Thirdly: Are they rich? Those “camping out” at Keleti Railway Station did not look too glamorous to me during the days I spent there. I saw no signs of designer shoes or clothes people talk about. Young people were wearing old trainers, torn sandals, slippers and some just simply went barefoot. I have not seen one single piece of clothing with a label known to me. Many had bandages on their feet, as they walked hundreds of kilometers to get here. They were not carried by anyone, they walked. Many do not eat for days, as there is nothing to eat. People caring for them said that in the first wave of them there were indeed some more wealthy people. They however did not accept food either, they went out and bought some for themselves. Nowadays people running away are the ones from the villages, many of them never even seen a city. It was interesting to see for example that they have a complete disregard to traffic lights, as if they did not know what they are for. Of course, there are wealthier refugees, still, but the majority are starved-out poor people, who lost their homes and their families. A large number of them are young, between 15-25, without parents or any relatives. Many of them got this far with money put together by their remaining family members to get them out of the hell their homes turned into.

Four: Who is helping them and with what sources? Volunteers giving their own free time to aiding the refugees. They are doing this besides their daily jobs. They did not magically appear for this task, they have been working with homeless and other needy people for years. Therefore the accusation that they do not care for Hungarians is not true. Next to the refugees all nearby homeless people received from the food handouts. Facebook Commentators who demanded that aid workers help Hungarians instead proved to be the most narrow-minded ones. As can be expected, all these comments came from people who themselves never helped one single homeless person or other people in need.
During my time in the kitchen I saw several people coming in and offering their time and expertise, as they heard that this was the place to do so. Some offered money, but they were told that no money is accepted, only food. The volunteers told me that they receive a lot of aid offered by civilians, and this is what ensures that they can provide hundreds of portions of meals three times a day. Donors go to the nearby supermarkets, pay for lorry-loads of food which is then delivered to the volunteer centre. I ran into a small van full of bread and water – it was purchased from donations of Chinese people. The government is not giving any help to these people.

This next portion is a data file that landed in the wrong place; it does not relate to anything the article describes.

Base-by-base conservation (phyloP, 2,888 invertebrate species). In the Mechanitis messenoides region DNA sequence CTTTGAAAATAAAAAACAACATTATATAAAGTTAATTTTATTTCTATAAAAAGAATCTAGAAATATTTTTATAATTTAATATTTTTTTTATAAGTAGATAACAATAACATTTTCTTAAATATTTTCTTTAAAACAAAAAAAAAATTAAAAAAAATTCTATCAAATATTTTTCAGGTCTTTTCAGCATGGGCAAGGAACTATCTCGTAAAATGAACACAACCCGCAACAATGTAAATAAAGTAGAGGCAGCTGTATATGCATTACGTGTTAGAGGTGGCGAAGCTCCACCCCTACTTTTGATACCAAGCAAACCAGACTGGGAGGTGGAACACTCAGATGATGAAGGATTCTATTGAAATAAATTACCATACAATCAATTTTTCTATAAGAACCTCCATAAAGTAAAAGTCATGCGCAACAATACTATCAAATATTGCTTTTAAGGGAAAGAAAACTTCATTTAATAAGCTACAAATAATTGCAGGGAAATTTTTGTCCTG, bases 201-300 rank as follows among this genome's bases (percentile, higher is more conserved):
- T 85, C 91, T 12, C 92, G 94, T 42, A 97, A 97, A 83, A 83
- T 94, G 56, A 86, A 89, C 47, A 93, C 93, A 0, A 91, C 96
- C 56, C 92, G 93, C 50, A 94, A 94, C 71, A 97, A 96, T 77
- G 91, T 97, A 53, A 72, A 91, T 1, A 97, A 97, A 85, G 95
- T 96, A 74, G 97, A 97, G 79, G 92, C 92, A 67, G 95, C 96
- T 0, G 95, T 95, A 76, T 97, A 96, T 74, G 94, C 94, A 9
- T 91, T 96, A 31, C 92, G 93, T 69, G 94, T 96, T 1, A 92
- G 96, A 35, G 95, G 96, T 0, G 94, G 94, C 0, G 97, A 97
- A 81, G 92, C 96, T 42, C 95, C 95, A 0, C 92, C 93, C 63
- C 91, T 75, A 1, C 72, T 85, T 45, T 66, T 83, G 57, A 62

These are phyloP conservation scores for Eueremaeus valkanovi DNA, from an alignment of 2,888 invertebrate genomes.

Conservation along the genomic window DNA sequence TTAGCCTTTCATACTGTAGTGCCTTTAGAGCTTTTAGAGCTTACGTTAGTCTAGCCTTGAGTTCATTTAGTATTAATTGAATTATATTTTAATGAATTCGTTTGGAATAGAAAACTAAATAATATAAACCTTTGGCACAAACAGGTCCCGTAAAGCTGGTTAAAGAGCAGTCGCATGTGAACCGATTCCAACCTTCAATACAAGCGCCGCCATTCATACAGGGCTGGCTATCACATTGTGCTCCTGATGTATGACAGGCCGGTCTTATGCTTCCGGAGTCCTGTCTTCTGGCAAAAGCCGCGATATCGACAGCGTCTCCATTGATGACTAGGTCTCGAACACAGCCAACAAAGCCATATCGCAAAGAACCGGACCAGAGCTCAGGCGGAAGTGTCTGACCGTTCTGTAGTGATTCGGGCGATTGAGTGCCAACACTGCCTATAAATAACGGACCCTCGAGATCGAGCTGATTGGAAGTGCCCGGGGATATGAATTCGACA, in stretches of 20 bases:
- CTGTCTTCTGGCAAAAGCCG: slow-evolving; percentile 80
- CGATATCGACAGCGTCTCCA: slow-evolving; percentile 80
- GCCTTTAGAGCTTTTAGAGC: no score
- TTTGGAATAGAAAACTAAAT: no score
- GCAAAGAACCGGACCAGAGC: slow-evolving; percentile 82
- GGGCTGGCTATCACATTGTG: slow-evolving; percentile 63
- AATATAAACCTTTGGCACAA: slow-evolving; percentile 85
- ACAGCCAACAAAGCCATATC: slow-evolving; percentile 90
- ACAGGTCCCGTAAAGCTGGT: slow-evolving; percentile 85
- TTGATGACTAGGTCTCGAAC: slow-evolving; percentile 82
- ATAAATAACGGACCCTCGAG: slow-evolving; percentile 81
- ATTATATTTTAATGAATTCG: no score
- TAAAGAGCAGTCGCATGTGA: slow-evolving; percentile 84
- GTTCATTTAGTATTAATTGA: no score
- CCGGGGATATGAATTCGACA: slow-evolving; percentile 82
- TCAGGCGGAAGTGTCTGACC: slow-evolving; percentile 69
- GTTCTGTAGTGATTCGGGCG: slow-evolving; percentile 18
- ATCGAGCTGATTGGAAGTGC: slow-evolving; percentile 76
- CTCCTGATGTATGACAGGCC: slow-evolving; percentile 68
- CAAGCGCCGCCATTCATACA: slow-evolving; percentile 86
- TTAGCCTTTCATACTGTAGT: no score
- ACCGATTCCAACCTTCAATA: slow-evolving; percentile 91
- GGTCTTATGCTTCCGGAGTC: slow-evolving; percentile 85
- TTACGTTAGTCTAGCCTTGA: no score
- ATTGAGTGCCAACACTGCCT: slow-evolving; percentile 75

Fifth: What are the refugees like? Maybe this is the best part. Most of them are young, between 15-25, but you can find all ages amongst them. They are not dirty! Considering the circumstances they keep unbelievably clean. Their clothes are not dirty, they do not appear unkempt. Approximately 1000 people are crammed around the station. We handed out several hundreds of plastic plates for lunch, and by the time we were back to hand out supper, there was no plastic litter anywhere. Obviously when you look at the place your first instinct is that it looks messy with all these people, but once you actually start seeing and understanding the real situation, you will find that the location is a lot more organized than people would like to think.
When I first arrived to headquarters, I was greeted with unusual cheerfulness on behalf of the volunteers. They said refugees respect ‘big beefy men’, with tattoos and piercings. At first I did not get it as I don’t consider myself “big”, I hardly weigh 100 kg. Then when I first went amongst the refugees I understood: they are small people, young lads, curiously staring at my tattoos. I was often used as a living barricade to ensure that they queue up for the food in a single line. With the help of 3-4 young, 13-14 year old Afghani boys we managed to handle hundreds of people at a time. They weren’t shouting or disorderly; the people queued calmly. There was only this one guy trying to shove and push people, arguing with those reprimanding him, but I tamed him and finally he too stood in line peacefully. When he got next to me with the queue, he gave me a high-five. During the two days I walked past several hundreds of refugees. I watched their reactions, their behavior. There is no difference. There are good and bad people amongst them too. Most of them are bearing their fate with calm peace, but there were some impertinent youngsters too, who are in no way different to any Hungarian teenager. Some found it natural and expected to be served by us. Some refused to even say thank you. Some selfishly tried to get more than one portion, trying to queue up repeatedly or sending their children to jump the queues. These however consisted only a fragment of the mostly very normal, nice group of people spending their days peacefully at the station.